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    Growing up in public

    Gay Orbit notes that GayPatriot appears to have cast the apple of discord in our midst with the varying opinions of its proprietors about whether it’s the new Daily Dish. Others are already doing all the wrangling necessary, so I will confine myself to two points I don’t think are being given sufficient attention:

    First, yes, Andrew Sullivan has turned into a wet noodle. It’s painful to see, and his opining now frequently ranges from the silly to the outrageous. Let’s remember something, though, shall we? A decade ago, he was using his print and television presence to show a rare face of gentlemanly, reasonable gayness. The gay marriage argument has moved beyond his early books, but back then, the opposition really did tend to confine itself to things like, “Gays have sex, not love.” At the level to which the debate had progressed, Sullivan was one of the few major figures who made rational arguments that gays were responsible enough to be fully included in society.

    This past year or so has been a test of his principles, and he’s flunked so far. There’s always hope that he’ll get it together, but he completely deserves the drubbing many of his current positions are taking. That doesn’t change the fact that he made a lasting contribution to gay advocacy; it’s unseemly to be slagging him off as if he were a terminally-empty Richard Goldstein type who’d recently found a way, somehow, to become even more tiresome. Show some respect.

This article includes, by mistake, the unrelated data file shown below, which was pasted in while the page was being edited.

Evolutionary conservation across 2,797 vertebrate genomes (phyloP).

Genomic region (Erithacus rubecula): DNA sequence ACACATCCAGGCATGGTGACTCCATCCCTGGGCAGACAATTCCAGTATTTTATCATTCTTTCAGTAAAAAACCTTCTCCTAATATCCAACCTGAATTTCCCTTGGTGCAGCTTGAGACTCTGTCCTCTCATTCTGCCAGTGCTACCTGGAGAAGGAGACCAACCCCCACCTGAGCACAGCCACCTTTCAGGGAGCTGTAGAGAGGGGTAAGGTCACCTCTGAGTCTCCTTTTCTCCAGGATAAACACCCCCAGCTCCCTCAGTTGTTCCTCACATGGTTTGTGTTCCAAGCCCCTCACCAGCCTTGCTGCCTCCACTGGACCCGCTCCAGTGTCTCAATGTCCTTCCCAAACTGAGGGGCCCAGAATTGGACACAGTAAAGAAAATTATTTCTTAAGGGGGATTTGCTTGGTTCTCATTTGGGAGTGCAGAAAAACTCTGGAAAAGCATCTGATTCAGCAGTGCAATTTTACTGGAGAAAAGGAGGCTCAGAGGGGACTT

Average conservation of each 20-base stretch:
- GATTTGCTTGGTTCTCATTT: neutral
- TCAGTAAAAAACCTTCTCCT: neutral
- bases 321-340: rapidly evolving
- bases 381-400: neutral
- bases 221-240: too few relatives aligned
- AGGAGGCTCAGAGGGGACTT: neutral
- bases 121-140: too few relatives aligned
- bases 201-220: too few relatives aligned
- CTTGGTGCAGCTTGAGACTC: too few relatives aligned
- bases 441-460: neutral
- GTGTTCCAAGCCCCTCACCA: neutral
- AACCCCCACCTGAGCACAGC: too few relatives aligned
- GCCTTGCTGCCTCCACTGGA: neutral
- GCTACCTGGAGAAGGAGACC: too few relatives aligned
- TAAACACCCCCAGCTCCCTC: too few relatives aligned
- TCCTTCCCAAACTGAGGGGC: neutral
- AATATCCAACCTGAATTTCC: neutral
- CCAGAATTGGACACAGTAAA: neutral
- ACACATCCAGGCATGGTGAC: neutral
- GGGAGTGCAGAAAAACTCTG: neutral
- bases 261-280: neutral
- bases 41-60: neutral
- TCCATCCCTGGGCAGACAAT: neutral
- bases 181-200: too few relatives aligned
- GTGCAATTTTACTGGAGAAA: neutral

Second, Gay Patriot wants attention, and I think it’s wonderful that he and his thoughtful collaborator are getting it. I don’t like the idea that for eternity there will be a single Andrew Sullivan Chair in Non-Commie Homosexuality that has to be filled, with every other gay who opens his mouth considered leftist until proven innocent; but there’s nothing wrong with having one commentator or blog that’s the most prominent exponent of right-leaning gay thought.

    And yet…I think GP mentioned once that he works in marketing, and, well, I believe him. I mean that in both good and bad ways. GP and GPW are good at soundbites, and soundbites are useful in blogging. They get quoted, and they’re attached to a site called GayPatriot, and that does good, necessary work in demonstrating that not gays are not all lockstep leftists who look down on America.

    At the same time, I worry. I worry because the guys at GayPatriot don’t seem to recognize that you can’t stop at marketing. At times, they do make solid, worked-out arguments; but for the most part, when one of their political posts sounds good, it sounds good because you’re filling in the gaps between catchy pronouncements with actual facts or logical constructions you’ve read elsewhere. When GP, especially, needs to make a case that has no evidence to corroborate his–there’s the hilarious story of the bottle thrown at his car and the more serious allegation that LCR’s Chris Barron may have had divided loyalties up to very late in the election year–he doesn’t show much inclination to ascertain and then question his own assumptions in order to strengthen his story. (I suppose it’s possible that each of these posts was followed up with more hard evidence, but I read GayPatriot regularly and am pretty sure I’d have remembered; they both made me practically fall off my chair at the time.)